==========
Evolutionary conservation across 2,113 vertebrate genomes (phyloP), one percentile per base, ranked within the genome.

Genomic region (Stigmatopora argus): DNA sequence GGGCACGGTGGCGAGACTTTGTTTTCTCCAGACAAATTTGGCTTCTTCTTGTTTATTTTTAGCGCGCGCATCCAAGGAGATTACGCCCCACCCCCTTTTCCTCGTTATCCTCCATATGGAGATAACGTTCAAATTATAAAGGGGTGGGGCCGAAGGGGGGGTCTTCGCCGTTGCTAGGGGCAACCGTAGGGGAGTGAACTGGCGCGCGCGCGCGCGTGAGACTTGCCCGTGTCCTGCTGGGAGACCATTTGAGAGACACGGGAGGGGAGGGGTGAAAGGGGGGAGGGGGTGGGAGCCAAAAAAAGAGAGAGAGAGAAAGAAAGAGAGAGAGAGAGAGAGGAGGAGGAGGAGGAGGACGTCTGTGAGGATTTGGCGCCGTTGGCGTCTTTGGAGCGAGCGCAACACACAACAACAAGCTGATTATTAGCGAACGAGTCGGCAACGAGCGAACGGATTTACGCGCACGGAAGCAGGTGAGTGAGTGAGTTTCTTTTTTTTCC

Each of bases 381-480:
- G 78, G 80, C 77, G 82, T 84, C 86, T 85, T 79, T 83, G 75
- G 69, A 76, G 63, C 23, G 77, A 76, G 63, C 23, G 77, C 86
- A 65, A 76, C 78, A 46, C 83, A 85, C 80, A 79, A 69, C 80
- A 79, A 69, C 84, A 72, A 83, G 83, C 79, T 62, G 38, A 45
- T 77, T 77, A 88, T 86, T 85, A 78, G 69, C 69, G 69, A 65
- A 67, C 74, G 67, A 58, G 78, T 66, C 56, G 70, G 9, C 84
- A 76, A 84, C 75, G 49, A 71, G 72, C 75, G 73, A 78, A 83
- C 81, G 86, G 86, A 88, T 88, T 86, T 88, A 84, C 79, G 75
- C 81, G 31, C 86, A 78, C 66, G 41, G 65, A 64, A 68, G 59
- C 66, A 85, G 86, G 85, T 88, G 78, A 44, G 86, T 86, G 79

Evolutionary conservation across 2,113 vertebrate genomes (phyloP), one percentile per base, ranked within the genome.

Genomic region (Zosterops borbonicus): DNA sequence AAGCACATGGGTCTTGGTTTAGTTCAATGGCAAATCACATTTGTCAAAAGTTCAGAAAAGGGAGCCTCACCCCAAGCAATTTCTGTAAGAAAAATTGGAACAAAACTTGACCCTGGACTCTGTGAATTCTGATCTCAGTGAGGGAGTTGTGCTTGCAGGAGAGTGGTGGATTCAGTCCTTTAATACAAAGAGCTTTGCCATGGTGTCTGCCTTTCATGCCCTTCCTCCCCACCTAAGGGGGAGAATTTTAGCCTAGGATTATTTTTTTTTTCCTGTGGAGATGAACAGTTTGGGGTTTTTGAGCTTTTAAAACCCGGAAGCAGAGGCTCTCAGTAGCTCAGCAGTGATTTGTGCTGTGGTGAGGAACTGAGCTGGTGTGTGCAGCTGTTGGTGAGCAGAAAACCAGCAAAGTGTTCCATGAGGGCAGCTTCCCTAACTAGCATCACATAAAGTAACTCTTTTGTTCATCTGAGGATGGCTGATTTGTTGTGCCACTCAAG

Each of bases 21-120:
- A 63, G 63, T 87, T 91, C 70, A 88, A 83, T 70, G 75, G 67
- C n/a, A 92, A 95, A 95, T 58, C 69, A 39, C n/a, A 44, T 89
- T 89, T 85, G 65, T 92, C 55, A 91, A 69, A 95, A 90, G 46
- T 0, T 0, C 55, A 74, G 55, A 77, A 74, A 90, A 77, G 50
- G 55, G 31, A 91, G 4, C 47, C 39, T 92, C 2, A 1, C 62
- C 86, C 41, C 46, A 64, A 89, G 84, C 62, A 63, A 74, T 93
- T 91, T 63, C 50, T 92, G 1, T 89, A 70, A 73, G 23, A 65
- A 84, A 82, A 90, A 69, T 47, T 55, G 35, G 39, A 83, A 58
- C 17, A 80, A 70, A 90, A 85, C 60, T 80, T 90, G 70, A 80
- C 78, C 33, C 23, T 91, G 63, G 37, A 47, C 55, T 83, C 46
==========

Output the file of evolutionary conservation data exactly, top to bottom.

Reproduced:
Evolutionary conservation across 2,113 vertebrate genomes (phyloP), one percentile per base, ranked within the genome.

Genomic region (Stigmatopora argus): DNA sequence GGGCACGGTGGCGAGACTTTGTTTTCTCCAGACAAATTTGGCTTCTTCTTGTTTATTTTTAGCGCGCGCATCCAAGGAGATTACGCCCCACCCCCTTTTCCTCGTTATCCTCCATATGGAGATAACGTTCAAATTATAAAGGGGTGGGGCCGAAGGGGGGGTCTTCGCCGTTGCTAGGGGCAACCGTAGGGGAGTGAACTGGCGCGCGCGCGCGCGTGAGACTTGCCCGTGTCCTGCTGGGAGACCATTTGAGAGACACGGGAGGGGAGGGGTGAAAGGGGGGAGGGGGTGGGAGCCAAAAAAAGAGAGAGAGAGAAAGAAAGAGAGAGAGAGAGAGAGGAGGAGGAGGAGGAGGACGTCTGTGAGGATTTGGCGCCGTTGGCGTCTTTGGAGCGAGCGCAACACACAACAACAAGCTGATTATTAGCGAACGAGTCGGCAACGAGCGAACGGATTTACGCGCACGGAAGCAGGTGAGTGAGTGAGTTTCTTTTTTTTCC

Each of bases 381-480:
- G 78, G 80, C 77, G 82, T 84, C 86, T 85, T 79, T 83, G 75
- G 69, A 76, G 63, C 23, G 77, A 76, G 63, C 23, G 77, C 86
- A 65, A 76, C 78, A 46, C 83, A 85, C 80, A 79, A 69, C 80
- A 79, A 69, C 84, A 72, A 83, G 83, C 79, T 62, G 38, A 45
- T 77, T 77, A 88, T 86, T 85, A 78, G 69, C 69, G 69, A 65
- A 67, C 74, G 67, A 58, G 78, T 66, C 56, G 70, G 9, C 84
- A 76, A 84, C 75, G 49, A 71, G 72, C 75, G 73, A 78, A 83
- C 81, G 86, G 86, A 88, T 88, T 86, T 88, A 84, C 79, G 75
- C 81, G 31, C 86, A 78, C 66, G 41, G 65, A 64, A 68, G 59
- C 66, A 85, G 86, G 85, T 88, G 78, A 44, G 86, T 86, G 79

Evolutionary conservation across 2,113 vertebrate genomes (phyloP), one percentile per base, ranked within the genome.

Genomic region (Zosterops borbonicus): DNA sequence AAGCACATGGGTCTTGGTTTAGTTCAATGGCAAATCACATTTGTCAAAAGTTCAGAAAAGGGAGCCTCACCCCAAGCAATTTCTGTAAGAAAAATTGGAACAAAACTTGACCCTGGACTCTGTGAATTCTGATCTCAGTGAGGGAGTTGTGCTTGCAGGAGAGTGGTGGATTCAGTCCTTTAATACAAAGAGCTTTGCCATGGTGTCTGCCTTTCATGCCCTTCCTCCCCACCTAAGGGGGAGAATTTTAGCCTAGGATTATTTTTTTTTTCCTGTGGAGATGAACAGTTTGGGGTTTTTGAGCTTTTAAAACCCGGAAGCAGAGGCTCTCAGTAGCTCAGCAGTGATTTGTGCTGTGGTGAGGAACTGAGCTGGTGTGTGCAGCTGTTGGTGAGCAGAAAACCAGCAAAGTGTTCCATGAGGGCAGCTTCCCTAACTAGCATCACATAAAGTAACTCTTTTGTTCATCTGAGGATGGCTGATTTGTTGTGCCACTCAAG

Each of bases 21-120:
- A 63, G 63, T 87, T 91, C 70, A 88, A 83, T 70, G 75, G 67
- C n/a, A 92, A 95, A 95, T 58, C 69, A 39, C n/a, A 44, T 89
- T 89, T 85, G 65, T 92, C 55, A 91, A 69, A 95, A 90, G 46
- T 0, T 0, C 55, A 74, G 55, A 77, A 74, A 90, A 77, G 50
- G 55, G 31, A 91, G 4, C 47, C 39, T 92, C 2, A 1, C 62
- C 86, C 41, C 46, A 64, A 89, G 84, C 62, A 63, A 74, T 93
- T 91, T 63, C 50, T 92, G 1, T 89, A 70, A 73, G 23, A 65
- A 84, A 82, A 90, A 69, T 47, T 55, G 35, G 39, A 83, A 58
- C 17, A 80, A 70, A 90, A 85, C 60, T 80, T 90, G 70, A 80
- C 78, C 33, C 23, T 91, G 63, G 37, A 47, C 55, T 83, C 46